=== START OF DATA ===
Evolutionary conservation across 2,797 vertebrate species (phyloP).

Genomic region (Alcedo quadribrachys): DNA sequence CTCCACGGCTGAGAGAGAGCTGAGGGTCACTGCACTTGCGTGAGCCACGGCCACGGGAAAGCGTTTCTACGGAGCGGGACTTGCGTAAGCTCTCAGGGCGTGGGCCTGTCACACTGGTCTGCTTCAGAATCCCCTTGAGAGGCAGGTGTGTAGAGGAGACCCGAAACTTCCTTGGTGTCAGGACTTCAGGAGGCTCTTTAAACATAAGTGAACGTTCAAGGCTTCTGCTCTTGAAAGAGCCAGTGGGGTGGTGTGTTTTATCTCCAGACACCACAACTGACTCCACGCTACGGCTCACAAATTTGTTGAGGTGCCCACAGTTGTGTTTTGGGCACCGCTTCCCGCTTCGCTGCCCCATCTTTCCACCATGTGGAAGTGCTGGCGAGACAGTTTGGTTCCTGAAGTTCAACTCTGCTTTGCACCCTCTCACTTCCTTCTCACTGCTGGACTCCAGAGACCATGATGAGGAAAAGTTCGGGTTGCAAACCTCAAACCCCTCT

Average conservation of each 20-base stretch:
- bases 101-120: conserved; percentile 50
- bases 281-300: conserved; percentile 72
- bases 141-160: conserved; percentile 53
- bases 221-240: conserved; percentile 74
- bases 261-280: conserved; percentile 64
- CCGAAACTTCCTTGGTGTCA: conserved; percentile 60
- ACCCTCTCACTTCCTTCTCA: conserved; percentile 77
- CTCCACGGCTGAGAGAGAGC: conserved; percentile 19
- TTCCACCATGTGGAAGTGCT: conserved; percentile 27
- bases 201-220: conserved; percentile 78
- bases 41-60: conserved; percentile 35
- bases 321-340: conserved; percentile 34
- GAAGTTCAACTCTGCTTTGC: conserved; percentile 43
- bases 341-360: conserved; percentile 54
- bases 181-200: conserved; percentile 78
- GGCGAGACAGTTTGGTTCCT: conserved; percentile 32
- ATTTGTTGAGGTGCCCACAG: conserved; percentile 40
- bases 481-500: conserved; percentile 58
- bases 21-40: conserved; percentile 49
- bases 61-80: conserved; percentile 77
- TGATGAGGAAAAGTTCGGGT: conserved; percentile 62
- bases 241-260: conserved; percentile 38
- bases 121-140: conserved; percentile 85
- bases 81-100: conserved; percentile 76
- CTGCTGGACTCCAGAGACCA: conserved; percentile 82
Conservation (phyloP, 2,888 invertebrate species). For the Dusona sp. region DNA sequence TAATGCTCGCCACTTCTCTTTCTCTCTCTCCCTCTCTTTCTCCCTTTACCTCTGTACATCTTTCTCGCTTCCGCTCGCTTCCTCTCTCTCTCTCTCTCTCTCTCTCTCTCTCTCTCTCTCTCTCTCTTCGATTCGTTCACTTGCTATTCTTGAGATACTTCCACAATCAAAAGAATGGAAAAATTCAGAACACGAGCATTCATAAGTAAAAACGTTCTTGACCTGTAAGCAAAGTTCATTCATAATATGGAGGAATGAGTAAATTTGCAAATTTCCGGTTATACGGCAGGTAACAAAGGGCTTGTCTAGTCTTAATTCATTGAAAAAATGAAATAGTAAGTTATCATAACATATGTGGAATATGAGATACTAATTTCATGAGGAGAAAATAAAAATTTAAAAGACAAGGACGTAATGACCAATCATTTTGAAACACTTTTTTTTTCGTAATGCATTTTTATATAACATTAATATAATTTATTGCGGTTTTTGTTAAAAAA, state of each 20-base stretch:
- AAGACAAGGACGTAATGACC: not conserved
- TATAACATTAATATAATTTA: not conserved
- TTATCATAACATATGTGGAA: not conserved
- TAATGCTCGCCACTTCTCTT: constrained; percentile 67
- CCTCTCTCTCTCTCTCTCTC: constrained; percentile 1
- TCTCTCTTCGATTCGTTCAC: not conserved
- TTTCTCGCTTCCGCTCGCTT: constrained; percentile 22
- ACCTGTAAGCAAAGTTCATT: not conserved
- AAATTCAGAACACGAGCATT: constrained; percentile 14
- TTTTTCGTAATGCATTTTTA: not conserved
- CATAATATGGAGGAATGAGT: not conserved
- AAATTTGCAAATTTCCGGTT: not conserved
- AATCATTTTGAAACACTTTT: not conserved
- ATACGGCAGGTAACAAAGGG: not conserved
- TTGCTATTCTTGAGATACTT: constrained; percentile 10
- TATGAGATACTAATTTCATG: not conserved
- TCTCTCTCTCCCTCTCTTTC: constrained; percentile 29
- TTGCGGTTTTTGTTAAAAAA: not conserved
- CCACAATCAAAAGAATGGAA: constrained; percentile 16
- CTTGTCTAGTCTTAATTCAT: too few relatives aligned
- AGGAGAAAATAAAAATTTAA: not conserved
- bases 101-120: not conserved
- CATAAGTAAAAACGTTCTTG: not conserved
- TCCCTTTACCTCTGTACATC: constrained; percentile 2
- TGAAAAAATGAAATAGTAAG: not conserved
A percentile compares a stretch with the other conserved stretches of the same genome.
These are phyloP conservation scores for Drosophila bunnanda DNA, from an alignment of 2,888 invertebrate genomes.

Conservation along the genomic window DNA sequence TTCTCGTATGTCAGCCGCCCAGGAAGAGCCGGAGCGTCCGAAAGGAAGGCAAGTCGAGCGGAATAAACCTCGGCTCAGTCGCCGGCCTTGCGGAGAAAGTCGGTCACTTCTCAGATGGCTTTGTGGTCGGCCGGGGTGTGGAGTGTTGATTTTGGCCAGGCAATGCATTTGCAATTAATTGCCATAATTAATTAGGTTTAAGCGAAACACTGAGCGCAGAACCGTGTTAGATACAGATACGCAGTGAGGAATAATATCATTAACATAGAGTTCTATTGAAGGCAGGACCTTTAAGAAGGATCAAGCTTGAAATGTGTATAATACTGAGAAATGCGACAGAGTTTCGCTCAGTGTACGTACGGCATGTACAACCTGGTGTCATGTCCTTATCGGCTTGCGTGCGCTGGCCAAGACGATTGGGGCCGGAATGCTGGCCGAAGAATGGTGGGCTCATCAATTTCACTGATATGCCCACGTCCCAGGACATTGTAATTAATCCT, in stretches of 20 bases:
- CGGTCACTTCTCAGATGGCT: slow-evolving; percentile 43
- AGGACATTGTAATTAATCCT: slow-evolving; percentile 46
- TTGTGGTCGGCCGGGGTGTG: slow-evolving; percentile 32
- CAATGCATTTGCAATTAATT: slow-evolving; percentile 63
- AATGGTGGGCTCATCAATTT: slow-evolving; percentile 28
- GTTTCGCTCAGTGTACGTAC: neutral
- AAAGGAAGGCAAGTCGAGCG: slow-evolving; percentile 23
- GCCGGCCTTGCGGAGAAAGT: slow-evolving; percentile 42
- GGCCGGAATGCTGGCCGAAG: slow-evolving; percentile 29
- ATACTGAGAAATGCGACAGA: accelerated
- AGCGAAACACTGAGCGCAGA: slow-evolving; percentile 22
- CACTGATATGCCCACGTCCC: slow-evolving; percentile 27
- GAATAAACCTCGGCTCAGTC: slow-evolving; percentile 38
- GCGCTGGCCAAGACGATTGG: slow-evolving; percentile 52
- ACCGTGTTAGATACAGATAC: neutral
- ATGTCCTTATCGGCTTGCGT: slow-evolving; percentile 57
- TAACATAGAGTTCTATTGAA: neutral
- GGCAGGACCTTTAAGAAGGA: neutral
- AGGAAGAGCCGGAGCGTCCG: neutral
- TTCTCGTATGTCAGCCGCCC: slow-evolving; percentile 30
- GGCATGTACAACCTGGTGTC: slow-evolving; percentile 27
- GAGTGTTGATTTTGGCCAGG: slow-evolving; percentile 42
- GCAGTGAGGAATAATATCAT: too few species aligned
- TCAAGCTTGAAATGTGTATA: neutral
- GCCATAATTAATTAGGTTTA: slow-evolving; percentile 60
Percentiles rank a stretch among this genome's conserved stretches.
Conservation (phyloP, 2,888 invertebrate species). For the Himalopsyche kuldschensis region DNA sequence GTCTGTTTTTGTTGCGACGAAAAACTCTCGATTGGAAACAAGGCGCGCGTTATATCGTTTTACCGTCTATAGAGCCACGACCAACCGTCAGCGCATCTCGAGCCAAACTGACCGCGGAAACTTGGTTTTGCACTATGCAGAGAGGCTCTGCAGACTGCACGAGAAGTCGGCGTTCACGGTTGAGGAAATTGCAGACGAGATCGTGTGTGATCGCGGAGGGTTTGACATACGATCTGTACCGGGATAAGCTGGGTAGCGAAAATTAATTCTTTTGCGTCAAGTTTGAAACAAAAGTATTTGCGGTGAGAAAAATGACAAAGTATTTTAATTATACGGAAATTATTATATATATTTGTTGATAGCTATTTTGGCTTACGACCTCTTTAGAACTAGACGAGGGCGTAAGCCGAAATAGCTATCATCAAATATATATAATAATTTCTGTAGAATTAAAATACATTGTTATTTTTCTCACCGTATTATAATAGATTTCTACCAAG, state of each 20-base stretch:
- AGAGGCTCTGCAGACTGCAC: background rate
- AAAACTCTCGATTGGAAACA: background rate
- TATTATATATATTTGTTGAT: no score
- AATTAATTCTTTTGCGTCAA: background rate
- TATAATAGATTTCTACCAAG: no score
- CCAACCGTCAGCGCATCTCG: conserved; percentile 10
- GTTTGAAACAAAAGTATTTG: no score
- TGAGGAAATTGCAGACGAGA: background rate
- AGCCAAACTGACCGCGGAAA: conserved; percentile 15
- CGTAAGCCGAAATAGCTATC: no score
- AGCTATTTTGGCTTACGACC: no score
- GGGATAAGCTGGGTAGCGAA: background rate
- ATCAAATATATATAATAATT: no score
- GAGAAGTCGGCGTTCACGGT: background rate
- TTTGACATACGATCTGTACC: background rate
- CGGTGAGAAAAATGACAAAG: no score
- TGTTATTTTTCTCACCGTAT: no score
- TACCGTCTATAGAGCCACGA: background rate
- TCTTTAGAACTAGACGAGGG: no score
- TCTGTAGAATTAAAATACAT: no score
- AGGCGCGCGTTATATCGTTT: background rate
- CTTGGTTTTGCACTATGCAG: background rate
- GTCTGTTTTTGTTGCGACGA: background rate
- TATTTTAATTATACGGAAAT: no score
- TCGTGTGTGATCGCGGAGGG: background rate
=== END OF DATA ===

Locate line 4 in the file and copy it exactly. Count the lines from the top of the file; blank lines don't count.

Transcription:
- bases 101-120: conserved; percentile 50